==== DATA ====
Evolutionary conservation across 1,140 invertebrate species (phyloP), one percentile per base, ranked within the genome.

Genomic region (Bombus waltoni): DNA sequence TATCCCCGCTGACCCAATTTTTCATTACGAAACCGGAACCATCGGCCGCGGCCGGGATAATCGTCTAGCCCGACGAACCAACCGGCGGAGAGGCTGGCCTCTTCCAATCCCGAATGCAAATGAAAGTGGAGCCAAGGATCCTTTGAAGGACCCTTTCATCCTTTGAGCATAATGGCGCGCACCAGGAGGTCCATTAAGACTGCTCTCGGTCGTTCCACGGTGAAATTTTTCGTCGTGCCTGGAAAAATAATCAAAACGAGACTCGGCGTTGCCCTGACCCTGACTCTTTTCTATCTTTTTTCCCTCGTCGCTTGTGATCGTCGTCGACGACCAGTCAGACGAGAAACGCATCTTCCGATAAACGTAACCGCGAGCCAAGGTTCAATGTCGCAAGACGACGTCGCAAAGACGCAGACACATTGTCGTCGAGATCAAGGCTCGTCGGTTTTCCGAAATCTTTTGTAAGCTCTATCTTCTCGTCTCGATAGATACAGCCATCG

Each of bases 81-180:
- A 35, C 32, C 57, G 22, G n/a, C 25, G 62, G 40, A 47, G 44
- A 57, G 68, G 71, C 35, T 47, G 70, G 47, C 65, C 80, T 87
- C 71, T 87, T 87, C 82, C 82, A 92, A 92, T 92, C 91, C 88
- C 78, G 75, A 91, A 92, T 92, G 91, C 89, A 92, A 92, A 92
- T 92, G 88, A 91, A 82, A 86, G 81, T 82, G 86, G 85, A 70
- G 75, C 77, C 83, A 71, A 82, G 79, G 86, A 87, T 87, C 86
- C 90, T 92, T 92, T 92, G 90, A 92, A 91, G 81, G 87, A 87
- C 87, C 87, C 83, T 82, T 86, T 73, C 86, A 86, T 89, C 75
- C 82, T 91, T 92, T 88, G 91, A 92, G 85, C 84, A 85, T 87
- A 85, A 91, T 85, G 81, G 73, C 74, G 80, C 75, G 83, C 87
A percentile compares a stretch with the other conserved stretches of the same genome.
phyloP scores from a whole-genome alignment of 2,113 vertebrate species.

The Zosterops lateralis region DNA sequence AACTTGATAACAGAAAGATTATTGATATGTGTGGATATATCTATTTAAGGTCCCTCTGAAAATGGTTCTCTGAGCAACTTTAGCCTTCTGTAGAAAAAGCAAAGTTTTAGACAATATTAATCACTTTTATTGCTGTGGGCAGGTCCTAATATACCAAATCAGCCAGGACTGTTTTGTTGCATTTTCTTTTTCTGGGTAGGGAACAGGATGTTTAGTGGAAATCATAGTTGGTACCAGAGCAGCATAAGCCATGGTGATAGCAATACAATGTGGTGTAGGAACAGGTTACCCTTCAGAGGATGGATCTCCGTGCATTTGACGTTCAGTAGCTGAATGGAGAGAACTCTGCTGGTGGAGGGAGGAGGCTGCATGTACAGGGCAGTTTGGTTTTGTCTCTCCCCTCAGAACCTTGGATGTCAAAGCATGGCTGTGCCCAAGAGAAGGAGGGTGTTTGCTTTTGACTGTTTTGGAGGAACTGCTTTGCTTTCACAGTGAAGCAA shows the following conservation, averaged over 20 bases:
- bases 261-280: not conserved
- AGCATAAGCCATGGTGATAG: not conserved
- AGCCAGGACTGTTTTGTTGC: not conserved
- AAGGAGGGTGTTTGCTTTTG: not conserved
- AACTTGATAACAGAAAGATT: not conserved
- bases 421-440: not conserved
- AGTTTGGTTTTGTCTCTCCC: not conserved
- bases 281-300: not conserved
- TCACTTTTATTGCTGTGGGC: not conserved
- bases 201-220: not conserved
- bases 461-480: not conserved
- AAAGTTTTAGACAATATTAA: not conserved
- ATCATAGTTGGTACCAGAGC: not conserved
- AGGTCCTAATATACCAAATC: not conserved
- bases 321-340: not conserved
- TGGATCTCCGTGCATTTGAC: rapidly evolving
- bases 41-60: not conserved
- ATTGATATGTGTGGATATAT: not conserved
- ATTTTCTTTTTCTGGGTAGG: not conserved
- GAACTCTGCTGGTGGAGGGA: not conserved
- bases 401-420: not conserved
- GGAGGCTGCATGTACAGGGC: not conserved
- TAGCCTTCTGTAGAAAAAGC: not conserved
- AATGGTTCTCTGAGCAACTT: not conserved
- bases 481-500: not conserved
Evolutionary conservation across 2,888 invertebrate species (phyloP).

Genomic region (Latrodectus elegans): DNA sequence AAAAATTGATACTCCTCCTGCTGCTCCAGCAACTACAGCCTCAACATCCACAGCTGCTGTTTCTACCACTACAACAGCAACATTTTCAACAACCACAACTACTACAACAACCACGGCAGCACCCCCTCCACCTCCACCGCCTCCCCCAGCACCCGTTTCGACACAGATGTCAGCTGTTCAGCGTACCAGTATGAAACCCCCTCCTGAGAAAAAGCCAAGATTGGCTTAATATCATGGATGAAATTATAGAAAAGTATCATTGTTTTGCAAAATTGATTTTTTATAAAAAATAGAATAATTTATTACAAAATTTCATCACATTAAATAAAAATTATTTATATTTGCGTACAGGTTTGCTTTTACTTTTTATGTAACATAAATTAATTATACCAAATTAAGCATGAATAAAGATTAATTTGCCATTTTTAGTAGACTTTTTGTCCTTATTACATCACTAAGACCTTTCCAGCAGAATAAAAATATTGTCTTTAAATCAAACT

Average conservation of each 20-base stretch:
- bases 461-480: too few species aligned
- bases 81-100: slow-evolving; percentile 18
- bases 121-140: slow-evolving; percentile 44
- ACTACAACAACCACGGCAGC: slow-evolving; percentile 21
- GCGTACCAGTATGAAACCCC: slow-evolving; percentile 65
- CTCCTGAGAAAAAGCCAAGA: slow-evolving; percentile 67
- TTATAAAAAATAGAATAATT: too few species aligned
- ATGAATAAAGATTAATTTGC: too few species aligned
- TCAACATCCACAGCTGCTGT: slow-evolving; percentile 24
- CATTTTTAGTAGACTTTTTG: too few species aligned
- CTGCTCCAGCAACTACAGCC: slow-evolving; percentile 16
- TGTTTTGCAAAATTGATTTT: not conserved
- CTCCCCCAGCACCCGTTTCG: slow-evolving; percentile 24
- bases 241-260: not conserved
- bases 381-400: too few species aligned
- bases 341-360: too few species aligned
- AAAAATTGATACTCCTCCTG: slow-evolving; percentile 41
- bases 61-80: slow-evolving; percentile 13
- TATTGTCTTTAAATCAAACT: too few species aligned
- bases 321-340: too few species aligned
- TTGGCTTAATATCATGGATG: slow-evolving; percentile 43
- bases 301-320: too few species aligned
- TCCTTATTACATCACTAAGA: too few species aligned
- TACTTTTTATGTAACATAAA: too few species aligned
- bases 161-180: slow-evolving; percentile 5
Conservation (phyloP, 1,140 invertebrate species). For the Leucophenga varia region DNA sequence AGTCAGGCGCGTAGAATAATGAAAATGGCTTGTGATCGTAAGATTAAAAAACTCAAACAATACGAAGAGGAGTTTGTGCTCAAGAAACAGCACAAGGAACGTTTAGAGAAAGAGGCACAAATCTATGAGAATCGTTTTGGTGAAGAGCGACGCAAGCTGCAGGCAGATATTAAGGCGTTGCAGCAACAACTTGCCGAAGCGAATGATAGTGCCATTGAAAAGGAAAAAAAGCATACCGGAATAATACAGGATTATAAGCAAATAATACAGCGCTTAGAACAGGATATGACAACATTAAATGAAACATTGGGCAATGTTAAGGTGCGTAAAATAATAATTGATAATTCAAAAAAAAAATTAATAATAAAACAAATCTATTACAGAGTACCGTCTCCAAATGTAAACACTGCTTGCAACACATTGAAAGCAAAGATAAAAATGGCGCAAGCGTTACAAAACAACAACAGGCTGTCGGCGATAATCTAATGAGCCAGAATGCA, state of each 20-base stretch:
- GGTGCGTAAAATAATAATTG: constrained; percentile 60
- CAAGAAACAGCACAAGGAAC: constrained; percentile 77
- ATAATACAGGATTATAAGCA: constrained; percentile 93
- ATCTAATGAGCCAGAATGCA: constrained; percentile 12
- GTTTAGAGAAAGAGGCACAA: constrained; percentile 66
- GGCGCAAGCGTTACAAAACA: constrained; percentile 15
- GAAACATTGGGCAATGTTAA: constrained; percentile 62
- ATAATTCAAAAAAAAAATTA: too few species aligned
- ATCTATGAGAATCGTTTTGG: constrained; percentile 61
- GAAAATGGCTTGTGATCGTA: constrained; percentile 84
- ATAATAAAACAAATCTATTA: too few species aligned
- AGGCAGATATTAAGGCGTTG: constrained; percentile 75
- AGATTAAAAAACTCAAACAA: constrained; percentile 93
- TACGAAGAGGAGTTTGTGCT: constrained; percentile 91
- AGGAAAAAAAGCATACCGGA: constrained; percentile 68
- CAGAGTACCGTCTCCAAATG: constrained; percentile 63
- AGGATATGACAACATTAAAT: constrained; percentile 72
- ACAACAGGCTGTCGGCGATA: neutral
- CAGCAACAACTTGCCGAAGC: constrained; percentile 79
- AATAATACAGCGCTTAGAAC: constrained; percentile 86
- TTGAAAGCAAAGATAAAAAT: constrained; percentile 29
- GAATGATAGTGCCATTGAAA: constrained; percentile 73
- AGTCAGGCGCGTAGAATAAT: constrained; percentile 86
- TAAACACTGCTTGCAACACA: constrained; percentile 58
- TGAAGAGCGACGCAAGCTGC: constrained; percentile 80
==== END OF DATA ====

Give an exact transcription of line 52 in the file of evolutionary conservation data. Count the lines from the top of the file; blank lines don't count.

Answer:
- ATGAATAAAGATTAATTTGC: too few species aligned